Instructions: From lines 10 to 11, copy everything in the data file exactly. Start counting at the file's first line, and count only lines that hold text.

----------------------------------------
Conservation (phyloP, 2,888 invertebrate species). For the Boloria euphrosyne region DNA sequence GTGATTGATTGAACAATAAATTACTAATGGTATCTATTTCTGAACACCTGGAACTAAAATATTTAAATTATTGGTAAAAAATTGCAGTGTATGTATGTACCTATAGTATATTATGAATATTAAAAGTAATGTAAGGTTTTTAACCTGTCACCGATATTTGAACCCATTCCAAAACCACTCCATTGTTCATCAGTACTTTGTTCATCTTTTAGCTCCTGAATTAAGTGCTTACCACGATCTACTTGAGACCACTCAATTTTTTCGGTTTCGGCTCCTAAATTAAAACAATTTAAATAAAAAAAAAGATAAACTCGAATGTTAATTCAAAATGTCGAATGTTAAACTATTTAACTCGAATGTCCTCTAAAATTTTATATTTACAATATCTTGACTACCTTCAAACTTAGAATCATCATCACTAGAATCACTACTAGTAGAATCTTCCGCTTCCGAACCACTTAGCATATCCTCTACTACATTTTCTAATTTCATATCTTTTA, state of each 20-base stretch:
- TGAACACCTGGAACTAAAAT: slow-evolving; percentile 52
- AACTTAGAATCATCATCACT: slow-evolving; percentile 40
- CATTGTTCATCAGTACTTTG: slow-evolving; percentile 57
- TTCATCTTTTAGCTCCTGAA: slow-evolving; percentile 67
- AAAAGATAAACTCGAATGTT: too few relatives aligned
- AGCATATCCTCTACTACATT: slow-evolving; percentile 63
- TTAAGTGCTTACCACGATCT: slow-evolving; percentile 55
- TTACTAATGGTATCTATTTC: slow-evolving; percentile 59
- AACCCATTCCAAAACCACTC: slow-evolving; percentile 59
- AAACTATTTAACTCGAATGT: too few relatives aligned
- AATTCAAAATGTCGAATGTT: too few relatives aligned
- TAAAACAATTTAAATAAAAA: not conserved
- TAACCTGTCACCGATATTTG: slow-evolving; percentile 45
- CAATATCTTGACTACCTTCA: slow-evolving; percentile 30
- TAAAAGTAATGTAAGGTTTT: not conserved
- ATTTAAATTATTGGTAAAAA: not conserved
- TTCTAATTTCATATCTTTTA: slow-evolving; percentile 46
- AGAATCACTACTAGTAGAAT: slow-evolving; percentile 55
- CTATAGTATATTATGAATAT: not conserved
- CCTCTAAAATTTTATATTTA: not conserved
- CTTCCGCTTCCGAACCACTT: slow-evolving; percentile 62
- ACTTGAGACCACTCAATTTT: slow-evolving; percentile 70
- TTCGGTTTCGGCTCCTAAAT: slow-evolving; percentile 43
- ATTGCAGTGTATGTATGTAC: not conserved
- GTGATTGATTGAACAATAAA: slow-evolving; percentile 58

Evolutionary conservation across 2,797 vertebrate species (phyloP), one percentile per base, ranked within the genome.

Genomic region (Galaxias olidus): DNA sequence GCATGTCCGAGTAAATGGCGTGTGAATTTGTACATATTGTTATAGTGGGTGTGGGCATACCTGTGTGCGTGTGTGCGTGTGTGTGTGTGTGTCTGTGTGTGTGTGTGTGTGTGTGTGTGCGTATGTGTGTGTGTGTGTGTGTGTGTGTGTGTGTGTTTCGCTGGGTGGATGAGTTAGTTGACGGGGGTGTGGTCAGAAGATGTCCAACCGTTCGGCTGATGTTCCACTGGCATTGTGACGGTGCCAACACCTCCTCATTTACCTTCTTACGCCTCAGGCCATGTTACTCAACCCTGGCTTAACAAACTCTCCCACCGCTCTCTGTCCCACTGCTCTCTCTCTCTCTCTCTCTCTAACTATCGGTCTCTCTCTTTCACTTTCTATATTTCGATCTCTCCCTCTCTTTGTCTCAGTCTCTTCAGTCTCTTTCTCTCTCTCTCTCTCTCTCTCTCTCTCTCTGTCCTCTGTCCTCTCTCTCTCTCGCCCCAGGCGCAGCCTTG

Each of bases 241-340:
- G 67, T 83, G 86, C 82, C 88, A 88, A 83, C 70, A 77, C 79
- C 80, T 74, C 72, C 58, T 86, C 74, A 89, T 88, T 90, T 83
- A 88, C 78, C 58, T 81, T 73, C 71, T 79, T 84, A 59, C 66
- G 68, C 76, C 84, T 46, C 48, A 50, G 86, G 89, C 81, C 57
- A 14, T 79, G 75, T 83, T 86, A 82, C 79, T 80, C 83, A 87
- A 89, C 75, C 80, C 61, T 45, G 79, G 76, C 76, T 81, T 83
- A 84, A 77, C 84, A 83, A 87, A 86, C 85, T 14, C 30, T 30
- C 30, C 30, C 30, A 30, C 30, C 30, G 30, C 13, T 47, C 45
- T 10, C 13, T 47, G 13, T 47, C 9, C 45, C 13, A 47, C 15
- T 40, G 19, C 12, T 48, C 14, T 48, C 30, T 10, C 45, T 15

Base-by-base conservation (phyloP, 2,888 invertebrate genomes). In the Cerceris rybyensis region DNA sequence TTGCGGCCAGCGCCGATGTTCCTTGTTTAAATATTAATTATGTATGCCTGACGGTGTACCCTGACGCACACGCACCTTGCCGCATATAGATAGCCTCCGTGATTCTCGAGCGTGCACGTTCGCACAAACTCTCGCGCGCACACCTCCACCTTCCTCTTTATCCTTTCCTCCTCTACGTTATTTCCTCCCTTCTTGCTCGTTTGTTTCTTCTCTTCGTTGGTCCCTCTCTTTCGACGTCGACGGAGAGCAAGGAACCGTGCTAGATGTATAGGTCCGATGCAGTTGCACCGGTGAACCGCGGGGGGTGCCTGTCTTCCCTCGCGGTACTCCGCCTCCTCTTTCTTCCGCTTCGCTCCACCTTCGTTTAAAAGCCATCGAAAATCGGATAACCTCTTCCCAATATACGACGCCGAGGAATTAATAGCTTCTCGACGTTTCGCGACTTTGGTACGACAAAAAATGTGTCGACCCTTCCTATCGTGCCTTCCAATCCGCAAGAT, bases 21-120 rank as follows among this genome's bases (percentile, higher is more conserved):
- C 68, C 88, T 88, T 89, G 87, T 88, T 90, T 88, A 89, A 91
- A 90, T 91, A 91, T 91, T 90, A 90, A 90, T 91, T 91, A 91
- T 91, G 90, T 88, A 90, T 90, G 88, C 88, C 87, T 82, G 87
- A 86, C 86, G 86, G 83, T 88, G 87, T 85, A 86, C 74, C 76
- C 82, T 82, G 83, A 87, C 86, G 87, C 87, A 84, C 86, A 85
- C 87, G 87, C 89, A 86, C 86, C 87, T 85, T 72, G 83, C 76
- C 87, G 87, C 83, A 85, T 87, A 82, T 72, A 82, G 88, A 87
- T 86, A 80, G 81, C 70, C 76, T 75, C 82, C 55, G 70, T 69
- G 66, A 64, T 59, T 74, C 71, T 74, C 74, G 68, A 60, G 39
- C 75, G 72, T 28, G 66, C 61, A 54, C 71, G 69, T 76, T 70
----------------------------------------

- AACCCATTCCAAAACCACTC: slow-evolving; percentile 59
- AAACTATTTAACTCGAATGT: too few relatives aligned